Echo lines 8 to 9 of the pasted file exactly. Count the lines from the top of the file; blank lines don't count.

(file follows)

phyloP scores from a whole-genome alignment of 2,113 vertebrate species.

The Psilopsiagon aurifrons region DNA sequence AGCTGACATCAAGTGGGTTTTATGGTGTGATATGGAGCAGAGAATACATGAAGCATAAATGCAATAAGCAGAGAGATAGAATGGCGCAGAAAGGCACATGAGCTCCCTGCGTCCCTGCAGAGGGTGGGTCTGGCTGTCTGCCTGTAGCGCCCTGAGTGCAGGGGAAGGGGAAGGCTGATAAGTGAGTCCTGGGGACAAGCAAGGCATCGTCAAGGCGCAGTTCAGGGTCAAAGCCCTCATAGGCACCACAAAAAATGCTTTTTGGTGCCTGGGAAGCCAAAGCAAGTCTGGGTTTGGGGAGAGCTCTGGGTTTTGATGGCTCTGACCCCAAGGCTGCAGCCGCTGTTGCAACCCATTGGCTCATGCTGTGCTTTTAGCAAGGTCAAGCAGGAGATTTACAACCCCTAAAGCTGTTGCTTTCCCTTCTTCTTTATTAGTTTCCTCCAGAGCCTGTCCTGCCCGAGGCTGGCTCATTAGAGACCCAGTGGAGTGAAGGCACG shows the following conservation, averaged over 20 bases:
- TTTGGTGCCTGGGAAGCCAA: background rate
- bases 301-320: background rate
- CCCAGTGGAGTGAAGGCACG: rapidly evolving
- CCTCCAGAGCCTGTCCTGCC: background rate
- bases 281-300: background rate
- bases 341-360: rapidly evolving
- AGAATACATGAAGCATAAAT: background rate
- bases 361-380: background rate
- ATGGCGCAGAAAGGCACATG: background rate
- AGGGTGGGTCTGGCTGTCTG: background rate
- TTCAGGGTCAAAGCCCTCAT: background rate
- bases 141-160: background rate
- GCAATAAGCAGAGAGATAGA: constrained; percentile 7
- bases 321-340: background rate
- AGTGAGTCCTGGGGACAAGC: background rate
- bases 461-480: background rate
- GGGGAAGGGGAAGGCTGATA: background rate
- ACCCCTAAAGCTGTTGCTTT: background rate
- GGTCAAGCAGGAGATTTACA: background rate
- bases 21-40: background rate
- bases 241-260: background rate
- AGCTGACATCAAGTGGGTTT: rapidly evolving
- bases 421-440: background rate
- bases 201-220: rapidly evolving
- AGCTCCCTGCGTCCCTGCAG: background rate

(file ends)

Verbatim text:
- bases 341-360: rapidly evolving
- AGAATACATGAAGCATAAAT: background rate